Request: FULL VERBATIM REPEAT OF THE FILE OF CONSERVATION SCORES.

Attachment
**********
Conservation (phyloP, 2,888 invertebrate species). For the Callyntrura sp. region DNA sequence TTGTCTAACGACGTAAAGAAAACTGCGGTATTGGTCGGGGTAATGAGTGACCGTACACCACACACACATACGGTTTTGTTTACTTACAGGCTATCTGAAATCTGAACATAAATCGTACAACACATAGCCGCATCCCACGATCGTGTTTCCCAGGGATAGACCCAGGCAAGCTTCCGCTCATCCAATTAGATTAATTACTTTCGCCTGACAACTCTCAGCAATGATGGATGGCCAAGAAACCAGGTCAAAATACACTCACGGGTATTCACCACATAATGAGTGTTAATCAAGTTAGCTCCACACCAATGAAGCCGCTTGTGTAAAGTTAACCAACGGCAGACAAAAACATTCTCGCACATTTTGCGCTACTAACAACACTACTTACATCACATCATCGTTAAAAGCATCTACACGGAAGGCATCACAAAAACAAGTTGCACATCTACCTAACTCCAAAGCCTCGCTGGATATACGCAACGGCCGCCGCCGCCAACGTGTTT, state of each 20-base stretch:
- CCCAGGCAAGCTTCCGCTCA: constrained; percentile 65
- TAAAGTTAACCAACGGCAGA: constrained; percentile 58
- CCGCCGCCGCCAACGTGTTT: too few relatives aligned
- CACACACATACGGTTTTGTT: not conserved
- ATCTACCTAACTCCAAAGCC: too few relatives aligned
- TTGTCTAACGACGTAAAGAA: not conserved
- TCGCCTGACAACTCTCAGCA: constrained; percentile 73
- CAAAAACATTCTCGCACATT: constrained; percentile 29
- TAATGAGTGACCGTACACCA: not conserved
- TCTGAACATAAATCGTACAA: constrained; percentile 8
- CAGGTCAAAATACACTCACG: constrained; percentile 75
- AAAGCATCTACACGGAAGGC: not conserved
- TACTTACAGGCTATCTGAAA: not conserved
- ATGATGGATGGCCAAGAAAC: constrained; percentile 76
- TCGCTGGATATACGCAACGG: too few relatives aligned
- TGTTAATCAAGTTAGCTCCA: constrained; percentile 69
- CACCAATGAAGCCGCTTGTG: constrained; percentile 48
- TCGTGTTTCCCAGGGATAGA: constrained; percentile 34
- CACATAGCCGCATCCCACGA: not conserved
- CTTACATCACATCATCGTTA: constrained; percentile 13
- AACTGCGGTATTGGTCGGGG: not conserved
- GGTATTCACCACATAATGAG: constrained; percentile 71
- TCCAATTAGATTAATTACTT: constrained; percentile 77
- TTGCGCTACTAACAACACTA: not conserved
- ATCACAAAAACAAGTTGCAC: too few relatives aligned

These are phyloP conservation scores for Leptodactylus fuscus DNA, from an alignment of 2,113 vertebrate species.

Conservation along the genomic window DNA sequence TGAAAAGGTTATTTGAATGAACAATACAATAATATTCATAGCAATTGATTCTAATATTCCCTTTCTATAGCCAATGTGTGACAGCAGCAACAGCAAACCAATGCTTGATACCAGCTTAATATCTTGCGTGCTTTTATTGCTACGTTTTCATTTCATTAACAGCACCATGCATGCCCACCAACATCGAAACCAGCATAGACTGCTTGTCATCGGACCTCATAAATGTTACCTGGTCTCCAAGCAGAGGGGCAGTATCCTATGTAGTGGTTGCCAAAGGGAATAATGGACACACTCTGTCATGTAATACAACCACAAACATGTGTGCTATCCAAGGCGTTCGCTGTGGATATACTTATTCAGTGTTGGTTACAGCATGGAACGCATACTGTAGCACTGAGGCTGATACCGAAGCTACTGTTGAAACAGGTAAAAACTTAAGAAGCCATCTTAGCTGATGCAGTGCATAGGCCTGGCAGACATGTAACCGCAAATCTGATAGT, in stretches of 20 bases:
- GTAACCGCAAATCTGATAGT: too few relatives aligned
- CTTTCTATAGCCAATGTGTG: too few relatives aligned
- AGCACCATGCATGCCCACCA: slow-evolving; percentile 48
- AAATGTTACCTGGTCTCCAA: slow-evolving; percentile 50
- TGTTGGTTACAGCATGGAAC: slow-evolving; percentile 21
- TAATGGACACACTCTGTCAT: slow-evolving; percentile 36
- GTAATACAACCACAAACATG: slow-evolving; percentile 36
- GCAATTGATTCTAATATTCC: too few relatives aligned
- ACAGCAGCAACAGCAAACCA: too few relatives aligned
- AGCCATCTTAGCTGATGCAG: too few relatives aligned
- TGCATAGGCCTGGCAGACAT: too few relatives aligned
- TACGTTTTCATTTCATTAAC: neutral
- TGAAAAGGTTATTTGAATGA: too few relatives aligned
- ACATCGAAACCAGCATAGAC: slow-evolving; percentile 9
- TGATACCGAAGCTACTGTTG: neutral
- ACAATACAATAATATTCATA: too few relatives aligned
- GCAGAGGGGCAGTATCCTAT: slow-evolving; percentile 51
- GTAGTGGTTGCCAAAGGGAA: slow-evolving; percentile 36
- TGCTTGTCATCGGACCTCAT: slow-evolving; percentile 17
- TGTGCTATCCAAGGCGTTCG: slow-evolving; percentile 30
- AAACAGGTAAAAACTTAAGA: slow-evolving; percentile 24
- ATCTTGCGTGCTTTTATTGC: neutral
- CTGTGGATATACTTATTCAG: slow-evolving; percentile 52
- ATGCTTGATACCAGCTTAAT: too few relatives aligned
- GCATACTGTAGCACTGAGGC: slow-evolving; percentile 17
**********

Conservation (phyloP, 2,888 invertebrate species). For the Callyntrura sp. region DNA sequence TTGTCTAACGACGTAAAGAAAACTGCGGTATTGGTCGGGGTAATGAGTGACCGTACACCACACACACATACGGTTTTGTTTACTTACAGGCTATCTGAAATCTGAACATAAATCGTACAACACATAGCCGCATCCCACGATCGTGTTTCCCAGGGATAGACCCAGGCAAGCTTCCGCTCATCCAATTAGATTAATTACTTTCGCCTGACAACTCTCAGCAATGATGGATGGCCAAGAAACCAGGTCAAAATACACTCACGGGTATTCACCACATAATGAGTGTTAATCAAGTTAGCTCCACACCAATGAAGCCGCTTGTGTAAAGTTAACCAACGGCAGACAAAAACATTCTCGCACATTTTGCGCTACTAACAACACTACTTACATCACATCATCGTTAAAAGCATCTACACGGAAGGCATCACAAAAACAAGTTGCACATCTACCTAACTCCAAAGCCTCGCTGGATATACGCAACGGCCGCCGCCGCCAACGTGTTT, state of each 20-base stretch:
- CCCAGGCAAGCTTCCGCTCA: constrained; percentile 65
- TAAAGTTAACCAACGGCAGA: constrained; percentile 58
- CCGCCGCCGCCAACGTGTTT: too few relatives aligned
- CACACACATACGGTTTTGTT: not conserved
- ATCTACCTAACTCCAAAGCC: too few relatives aligned
- TTGTCTAACGACGTAAAGAA: not conserved
- TCGCCTGACAACTCTCAGCA: constrained; percentile 73
- CAAAAACATTCTCGCACATT: constrained; percentile 29
- TAATGAGTGACCGTACACCA: not conserved
- TCTGAACATAAATCGTACAA: constrained; percentile 8
- CAGGTCAAAATACACTCACG: constrained; percentile 75
- AAAGCATCTACACGGAAGGC: not conserved
- TACTTACAGGCTATCTGAAA: not conserved
- ATGATGGATGGCCAAGAAAC: constrained; percentile 76
- TCGCTGGATATACGCAACGG: too few relatives aligned
- TGTTAATCAAGTTAGCTCCA: constrained; percentile 69
- CACCAATGAAGCCGCTTGTG: constrained; percentile 48
- TCGTGTTTCCCAGGGATAGA: constrained; percentile 34
- CACATAGCCGCATCCCACGA: not conserved
- CTTACATCACATCATCGTTA: constrained; percentile 13
- AACTGCGGTATTGGTCGGGG: not conserved
- GGTATTCACCACATAATGAG: constrained; percentile 71
- TCCAATTAGATTAATTACTT: constrained; percentile 77
- TTGCGCTACTAACAACACTA: not conserved
- ATCACAAAAACAAGTTGCAC: too few relatives aligned

These are phyloP conservation scores for Leptodactylus fuscus DNA, from an alignment of 2,113 vertebrate species.

Conservation along the genomic window DNA sequence TGAAAAGGTTATTTGAATGAACAATACAATAATATTCATAGCAATTGATTCTAATATTCCCTTTCTATAGCCAATGTGTGACAGCAGCAACAGCAAACCAATGCTTGATACCAGCTTAATATCTTGCGTGCTTTTATTGCTACGTTTTCATTTCATTAACAGCACCATGCATGCCCACCAACATCGAAACCAGCATAGACTGCTTGTCATCGGACCTCATAAATGTTACCTGGTCTCCAAGCAGAGGGGCAGTATCCTATGTAGTGGTTGCCAAAGGGAATAATGGACACACTCTGTCATGTAATACAACCACAAACATGTGTGCTATCCAAGGCGTTCGCTGTGGATATACTTATTCAGTGTTGGTTACAGCATGGAACGCATACTGTAGCACTGAGGCTGATACCGAAGCTACTGTTGAAACAGGTAAAAACTTAAGAAGCCATCTTAGCTGATGCAGTGCATAGGCCTGGCAGACATGTAACCGCAAATCTGATAGT, in stretches of 20 bases:
- GTAACCGCAAATCTGATAGT: too few relatives aligned
- CTTTCTATAGCCAATGTGTG: too few relatives aligned
- AGCACCATGCATGCCCACCA: slow-evolving; percentile 48
- AAATGTTACCTGGTCTCCAA: slow-evolving; percentile 50
- TGTTGGTTACAGCATGGAAC: slow-evolving; percentile 21
- TAATGGACACACTCTGTCAT: slow-evolving; percentile 36
- GTAATACAACCACAAACATG: slow-evolving; percentile 36
- GCAATTGATTCTAATATTCC: too few relatives aligned
- ACAGCAGCAACAGCAAACCA: too few relatives aligned
- AGCCATCTTAGCTGATGCAG: too few relatives aligned
- TGCATAGGCCTGGCAGACAT: too few relatives aligned
- TACGTTTTCATTTCATTAAC: neutral
- TGAAAAGGTTATTTGAATGA: too few relatives aligned
- ACATCGAAACCAGCATAGAC: slow-evolving; percentile 9
- TGATACCGAAGCTACTGTTG: neutral
- ACAATACAATAATATTCATA: too few relatives aligned
- GCAGAGGGGCAGTATCCTAT: slow-evolving; percentile 51
- GTAGTGGTTGCCAAAGGGAA: slow-evolving; percentile 36
- TGCTTGTCATCGGACCTCAT: slow-evolving; percentile 17
- TGTGCTATCCAAGGCGTTCG: slow-evolving; percentile 30
- AAACAGGTAAAAACTTAAGA: slow-evolving; percentile 24
- ATCTTGCGTGCTTTTATTGC: neutral
- CTGTGGATATACTTATTCAG: slow-evolving; percentile 52
- ATGCTTGATACCAGCTTAAT: too few relatives aligned
- GCATACTGTAGCACTGAGGC: slow-evolving; percentile 17